Saturday, August 27, 2005
I'm Ready for My Close-Up
Fall semester started this week at my college. This semester, I'm teaching my first English 110 class, which has made the past few weeks an especially busy time. Our first session was Wednesday night, and I think the students survived unscathed.
I'm teaching a distance learning class. This means there are students in the classroom with me, in addition to an elaborate television and video-camera configuration. Microphones dangle from the ceiling around the room. There are a total of six TV's and three video cameras mounted to the walls. I can control the entire set up from a small console at the front of the room. What's more, our discussion is broadcast "live" to three other locations, where a small number of additional students participate over the TV.
Needless to say, all this technology makes teaching the class extra... exciting. Truth be told, if anyone had mentioned the phrase "distance learning" when I signed up to teach this class, I may have passed on the opportunity. Thank goodness I've had some training on how to use all the equipment. I attended a workshop a couple of weeks ago where an experienced professor demonstrated how operate the camera controls. He was so enthusiastic about distance learning, he made it seem doable. My first night in front of the camera, I tried to remember his relaxed delivery. I didn't carried off the night with as polished as the pros, but then again there weren't any major gaffes, either.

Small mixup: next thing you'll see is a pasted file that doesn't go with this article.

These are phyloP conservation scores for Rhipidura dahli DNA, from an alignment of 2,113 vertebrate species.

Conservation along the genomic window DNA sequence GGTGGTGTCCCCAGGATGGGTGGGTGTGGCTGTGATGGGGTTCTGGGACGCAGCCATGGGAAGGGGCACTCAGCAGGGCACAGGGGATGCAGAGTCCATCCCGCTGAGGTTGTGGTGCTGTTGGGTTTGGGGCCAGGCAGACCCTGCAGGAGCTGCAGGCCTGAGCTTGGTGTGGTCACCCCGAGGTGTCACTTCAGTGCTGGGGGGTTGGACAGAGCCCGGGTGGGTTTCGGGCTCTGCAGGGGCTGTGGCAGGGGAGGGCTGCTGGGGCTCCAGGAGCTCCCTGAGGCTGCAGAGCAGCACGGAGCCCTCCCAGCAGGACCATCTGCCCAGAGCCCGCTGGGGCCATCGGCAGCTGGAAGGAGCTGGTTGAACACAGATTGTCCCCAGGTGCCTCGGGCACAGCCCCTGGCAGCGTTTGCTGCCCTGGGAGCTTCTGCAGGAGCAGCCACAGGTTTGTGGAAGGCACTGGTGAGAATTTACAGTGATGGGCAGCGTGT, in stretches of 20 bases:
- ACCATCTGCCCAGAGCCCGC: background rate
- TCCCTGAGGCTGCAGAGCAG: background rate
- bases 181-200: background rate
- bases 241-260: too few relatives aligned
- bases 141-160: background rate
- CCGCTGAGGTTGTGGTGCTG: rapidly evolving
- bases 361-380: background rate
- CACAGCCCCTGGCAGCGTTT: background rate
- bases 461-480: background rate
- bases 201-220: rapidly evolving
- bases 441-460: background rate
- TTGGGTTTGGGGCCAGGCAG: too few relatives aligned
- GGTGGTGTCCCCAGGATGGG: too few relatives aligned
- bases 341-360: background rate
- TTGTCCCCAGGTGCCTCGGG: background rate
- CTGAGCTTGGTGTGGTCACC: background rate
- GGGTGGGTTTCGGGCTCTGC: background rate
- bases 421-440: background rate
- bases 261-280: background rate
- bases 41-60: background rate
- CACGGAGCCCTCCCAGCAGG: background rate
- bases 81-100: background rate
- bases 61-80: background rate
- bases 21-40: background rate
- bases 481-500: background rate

Later in the week, I called the students from the distant sites. I really had no idea how the class worked for them. I can see the distant sites on a split screen TV, but I can barely make out facial features on the screen. What body language I could see practically shouted "this is boring!" Anyhoo, after talking to the students, they all said it's a very different kind of classroom than they were used to, but that they were willing to stick it out. For more of the students I spoke to, the convenience of taking a class close to home outweighs the awkward TV get up. I think the biggest challenge for this class will be to figure out how to keep the students at the distant sites involved in the night's discussion.
Well, now that my television debut is over, the pressure is off. Now, I can relax about being on "live TV" and start to focus on my lesson plan for next week. Which reminds me, I should read through that chapter one more time. And showing a video clip from The Lord of the Rings could be fun. And where is my collection of writing exercises?